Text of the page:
Two main measures are used in epidemiological studies: incidence and prevalence. Incidence is the number of new cases per unit of person at risk (usually the number of new cases divided by the persons at risk at a given time). For example, a study could look at the number of new cases of neurocognitive disorder over a five-year period, then divide that by the total time each individual was observed to find the incidence, or person-year rate. Prevalence is the total number of cases of the disease in the population at any given time.

Regarding incidence, cohort longitudinal studies (studies where a disease-free population is followed over the years) provide rates between 10 and 15 per thousand person-years for all dementias and five to eight per thousand for Alzheimer’s Disease, which means that half of the new dementia cases each year are AD. Advancing age is a primary risk factor for the disease and incidence rates are not equal for all ages: every five years after the age of 65, the risk of acquiring the disease approximately doubles, increasing from three to as much as 69 per thousand person-years. There are also sex differences in the incidence rates, women having a higher risk of developing AD particularly in the population older than 85. In the United States, the risk of dying from Alzheimer’s disease is 26% higher among the non-Hispanic White population than among the non-Hispanic Black population, whereas the Hispanic population has a 30% lower risk than the non-Hispanic White population.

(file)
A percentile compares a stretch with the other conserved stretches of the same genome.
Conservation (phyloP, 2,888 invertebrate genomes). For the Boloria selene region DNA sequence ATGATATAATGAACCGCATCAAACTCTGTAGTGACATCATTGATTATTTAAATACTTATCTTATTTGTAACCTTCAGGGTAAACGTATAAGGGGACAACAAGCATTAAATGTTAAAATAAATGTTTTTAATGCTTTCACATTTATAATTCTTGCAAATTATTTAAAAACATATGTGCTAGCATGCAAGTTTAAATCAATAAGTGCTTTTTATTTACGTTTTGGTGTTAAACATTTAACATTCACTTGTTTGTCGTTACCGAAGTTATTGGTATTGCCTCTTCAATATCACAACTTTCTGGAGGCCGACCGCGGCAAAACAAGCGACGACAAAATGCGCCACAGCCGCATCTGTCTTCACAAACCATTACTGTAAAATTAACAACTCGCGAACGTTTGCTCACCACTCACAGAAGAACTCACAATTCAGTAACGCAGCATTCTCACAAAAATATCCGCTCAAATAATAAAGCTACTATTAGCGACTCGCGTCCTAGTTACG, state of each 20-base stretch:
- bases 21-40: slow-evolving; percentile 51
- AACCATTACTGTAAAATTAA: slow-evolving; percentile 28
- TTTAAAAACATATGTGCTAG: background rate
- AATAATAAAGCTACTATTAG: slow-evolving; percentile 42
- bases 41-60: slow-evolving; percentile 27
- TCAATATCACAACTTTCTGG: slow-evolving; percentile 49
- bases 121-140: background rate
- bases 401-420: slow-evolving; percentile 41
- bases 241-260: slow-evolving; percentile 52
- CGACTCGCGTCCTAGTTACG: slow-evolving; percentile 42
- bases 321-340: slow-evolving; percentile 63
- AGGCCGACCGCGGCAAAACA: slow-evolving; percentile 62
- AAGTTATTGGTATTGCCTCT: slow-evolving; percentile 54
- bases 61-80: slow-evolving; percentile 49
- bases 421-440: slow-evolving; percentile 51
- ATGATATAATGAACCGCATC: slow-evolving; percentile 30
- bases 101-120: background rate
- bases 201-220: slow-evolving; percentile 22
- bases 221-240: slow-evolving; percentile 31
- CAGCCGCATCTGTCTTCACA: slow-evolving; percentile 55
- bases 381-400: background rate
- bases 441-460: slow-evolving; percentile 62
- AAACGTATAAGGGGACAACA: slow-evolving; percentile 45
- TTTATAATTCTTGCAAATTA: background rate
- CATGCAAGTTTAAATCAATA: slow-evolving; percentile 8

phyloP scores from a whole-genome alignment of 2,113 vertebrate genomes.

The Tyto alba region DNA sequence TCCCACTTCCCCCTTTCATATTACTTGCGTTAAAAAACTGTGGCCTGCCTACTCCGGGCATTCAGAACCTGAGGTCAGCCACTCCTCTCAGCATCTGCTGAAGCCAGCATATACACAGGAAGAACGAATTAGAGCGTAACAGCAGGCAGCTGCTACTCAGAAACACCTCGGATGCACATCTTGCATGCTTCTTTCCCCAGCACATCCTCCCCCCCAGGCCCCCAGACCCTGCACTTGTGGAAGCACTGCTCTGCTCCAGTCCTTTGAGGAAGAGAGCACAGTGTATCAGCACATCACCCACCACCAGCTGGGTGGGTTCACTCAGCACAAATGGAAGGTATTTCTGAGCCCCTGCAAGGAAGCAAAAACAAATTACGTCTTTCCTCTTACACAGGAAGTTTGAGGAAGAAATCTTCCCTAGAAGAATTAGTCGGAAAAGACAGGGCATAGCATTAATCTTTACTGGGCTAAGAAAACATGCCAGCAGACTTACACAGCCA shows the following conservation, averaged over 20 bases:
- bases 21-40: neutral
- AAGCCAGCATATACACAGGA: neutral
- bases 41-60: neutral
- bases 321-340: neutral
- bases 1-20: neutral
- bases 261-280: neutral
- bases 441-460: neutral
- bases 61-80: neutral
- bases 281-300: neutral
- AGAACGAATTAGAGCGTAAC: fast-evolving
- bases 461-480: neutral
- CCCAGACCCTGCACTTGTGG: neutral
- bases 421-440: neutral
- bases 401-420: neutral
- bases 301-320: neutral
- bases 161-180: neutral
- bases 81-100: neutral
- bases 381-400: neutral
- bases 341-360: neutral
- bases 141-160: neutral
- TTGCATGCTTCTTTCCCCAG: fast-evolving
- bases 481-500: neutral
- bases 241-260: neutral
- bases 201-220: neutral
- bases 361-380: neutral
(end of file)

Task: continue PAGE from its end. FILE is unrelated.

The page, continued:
Key Takeaways: Neurocognitive Disorder due to Alzheimer’s Disease

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Alzheimer’s disease (AD): an irreversible, progressive brain disorder that slowly destroys memory and thinking skills and eventually the ability to carry out the simplest tasks

delirium: an abrupt change in the brain that causes mental confusion and emotional disruption, making it difficult to think, remember, sleep, pay attention, and more

dementia: an umbrella category for neurocognitive disorders, characterized by progressive and gradual cognitive deficits due to severe cerebral atrophy

  1. What is Alzheimer's? Alzheimer's Association. Retrieved from